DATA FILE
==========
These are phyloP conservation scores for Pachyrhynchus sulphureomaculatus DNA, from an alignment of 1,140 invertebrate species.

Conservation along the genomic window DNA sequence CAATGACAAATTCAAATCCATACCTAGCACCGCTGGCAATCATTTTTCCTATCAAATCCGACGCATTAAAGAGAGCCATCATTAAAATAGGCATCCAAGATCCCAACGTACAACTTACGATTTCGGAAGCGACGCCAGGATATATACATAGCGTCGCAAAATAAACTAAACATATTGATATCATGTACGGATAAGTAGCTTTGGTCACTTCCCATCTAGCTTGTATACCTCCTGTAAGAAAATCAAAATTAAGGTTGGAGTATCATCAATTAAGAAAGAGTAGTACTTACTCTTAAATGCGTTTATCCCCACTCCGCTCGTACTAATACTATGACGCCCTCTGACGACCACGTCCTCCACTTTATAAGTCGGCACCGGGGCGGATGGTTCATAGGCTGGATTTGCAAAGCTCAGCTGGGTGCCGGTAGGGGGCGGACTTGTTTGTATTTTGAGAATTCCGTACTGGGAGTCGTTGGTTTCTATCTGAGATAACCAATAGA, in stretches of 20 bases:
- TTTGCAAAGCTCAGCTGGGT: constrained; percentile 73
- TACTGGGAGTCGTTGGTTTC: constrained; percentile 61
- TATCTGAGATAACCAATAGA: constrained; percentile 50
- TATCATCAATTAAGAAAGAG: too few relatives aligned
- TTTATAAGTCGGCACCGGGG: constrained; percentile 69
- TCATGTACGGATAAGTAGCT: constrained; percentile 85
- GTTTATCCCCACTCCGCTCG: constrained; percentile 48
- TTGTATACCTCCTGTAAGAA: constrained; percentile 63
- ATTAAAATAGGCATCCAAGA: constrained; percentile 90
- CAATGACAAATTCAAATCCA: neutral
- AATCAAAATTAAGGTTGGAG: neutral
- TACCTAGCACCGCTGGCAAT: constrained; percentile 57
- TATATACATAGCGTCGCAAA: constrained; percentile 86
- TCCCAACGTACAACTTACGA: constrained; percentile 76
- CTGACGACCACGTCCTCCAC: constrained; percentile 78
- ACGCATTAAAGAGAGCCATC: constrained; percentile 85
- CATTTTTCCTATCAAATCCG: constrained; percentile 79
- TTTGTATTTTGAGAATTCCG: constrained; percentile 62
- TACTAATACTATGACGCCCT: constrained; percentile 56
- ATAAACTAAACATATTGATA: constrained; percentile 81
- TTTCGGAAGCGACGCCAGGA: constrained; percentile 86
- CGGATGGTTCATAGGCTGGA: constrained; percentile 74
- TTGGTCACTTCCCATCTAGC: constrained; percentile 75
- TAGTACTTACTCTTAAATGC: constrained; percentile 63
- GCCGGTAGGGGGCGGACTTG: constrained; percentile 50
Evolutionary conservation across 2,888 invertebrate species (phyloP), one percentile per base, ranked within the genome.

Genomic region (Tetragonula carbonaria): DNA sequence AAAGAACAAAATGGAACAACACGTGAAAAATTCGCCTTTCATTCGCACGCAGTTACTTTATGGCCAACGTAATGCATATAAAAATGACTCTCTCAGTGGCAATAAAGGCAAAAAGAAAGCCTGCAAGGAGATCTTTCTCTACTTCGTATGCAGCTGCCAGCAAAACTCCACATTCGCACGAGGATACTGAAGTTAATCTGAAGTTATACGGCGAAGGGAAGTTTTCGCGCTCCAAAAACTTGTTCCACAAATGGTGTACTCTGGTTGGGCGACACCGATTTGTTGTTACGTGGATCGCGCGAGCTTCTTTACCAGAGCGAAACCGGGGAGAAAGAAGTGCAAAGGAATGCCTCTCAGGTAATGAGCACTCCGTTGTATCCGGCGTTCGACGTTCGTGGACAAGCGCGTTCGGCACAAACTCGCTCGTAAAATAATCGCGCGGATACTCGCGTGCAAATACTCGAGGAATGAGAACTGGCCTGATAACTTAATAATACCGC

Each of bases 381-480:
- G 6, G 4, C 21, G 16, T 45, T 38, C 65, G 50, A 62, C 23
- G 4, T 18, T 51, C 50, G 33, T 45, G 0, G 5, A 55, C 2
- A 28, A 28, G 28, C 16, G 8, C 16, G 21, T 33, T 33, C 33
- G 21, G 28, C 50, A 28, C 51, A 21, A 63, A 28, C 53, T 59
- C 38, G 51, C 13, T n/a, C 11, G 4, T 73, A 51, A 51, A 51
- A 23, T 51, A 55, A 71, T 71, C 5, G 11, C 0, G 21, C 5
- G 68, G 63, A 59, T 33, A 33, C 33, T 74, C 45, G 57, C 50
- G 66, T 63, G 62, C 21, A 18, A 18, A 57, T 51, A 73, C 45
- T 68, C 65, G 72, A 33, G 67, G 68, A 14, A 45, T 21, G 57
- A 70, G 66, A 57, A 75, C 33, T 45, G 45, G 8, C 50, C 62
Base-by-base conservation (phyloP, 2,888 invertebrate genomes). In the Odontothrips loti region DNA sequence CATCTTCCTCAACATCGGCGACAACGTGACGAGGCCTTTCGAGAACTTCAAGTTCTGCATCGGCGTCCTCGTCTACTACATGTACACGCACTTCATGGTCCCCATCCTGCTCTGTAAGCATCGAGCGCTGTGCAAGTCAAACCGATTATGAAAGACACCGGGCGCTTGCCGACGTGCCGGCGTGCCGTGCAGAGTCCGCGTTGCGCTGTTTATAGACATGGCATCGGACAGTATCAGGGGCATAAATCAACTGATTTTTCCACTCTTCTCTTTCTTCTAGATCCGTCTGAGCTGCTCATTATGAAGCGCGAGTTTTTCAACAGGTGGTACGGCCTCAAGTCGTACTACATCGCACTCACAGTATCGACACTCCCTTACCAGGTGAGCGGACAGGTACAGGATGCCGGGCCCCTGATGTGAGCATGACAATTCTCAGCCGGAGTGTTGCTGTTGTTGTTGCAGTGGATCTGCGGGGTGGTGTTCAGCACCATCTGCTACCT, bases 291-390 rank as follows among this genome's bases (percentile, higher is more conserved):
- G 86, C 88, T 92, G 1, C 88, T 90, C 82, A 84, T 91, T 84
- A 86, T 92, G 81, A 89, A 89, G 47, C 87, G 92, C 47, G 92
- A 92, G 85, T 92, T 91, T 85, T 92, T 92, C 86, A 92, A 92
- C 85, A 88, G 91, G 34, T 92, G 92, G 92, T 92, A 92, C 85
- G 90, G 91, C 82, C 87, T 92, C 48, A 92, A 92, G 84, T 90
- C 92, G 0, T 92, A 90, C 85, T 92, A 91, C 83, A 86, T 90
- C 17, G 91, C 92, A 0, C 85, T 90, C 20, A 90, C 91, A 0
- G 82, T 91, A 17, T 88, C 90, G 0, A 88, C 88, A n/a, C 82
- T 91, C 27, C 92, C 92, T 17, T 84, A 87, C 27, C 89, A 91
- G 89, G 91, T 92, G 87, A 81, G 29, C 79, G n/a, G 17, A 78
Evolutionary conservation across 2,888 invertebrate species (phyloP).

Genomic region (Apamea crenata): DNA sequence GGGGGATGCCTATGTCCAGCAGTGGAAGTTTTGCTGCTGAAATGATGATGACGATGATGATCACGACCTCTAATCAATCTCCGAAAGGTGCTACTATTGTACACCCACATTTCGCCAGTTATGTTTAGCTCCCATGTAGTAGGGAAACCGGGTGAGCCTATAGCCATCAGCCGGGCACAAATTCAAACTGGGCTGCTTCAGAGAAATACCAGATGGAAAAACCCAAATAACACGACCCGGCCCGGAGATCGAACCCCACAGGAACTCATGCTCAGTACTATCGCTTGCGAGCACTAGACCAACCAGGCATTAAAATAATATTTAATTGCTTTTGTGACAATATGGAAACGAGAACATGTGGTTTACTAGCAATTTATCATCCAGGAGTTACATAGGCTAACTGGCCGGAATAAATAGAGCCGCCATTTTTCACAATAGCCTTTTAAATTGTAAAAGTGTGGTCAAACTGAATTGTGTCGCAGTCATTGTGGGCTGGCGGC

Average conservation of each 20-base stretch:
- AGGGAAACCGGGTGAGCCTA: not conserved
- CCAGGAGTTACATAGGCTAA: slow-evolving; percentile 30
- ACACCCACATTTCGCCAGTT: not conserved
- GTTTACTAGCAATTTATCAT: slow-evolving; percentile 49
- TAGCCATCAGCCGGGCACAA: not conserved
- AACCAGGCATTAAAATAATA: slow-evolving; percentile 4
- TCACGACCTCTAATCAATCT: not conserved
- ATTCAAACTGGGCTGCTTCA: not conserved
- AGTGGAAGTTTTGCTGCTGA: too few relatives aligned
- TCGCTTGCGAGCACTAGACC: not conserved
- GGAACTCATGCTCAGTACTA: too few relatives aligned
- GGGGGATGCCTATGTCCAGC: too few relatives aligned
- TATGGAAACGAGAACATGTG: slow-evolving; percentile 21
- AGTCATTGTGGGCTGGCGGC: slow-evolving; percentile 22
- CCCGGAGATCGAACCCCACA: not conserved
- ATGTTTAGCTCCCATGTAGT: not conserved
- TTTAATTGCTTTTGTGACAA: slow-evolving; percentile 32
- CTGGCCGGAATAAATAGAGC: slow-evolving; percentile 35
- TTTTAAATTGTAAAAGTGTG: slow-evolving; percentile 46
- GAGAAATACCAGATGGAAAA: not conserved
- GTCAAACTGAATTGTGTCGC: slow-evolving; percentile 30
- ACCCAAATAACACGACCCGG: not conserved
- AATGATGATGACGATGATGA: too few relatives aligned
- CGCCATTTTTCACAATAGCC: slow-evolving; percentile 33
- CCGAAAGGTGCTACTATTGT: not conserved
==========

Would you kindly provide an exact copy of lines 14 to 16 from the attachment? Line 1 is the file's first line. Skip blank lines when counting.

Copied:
- TACCTAGCACCGCTGGCAAT: constrained; percentile 57
- TATATACATAGCGTCGCAAA: constrained; percentile 86
- TCCCAACGTACAACTTACGA: constrained; percentile 76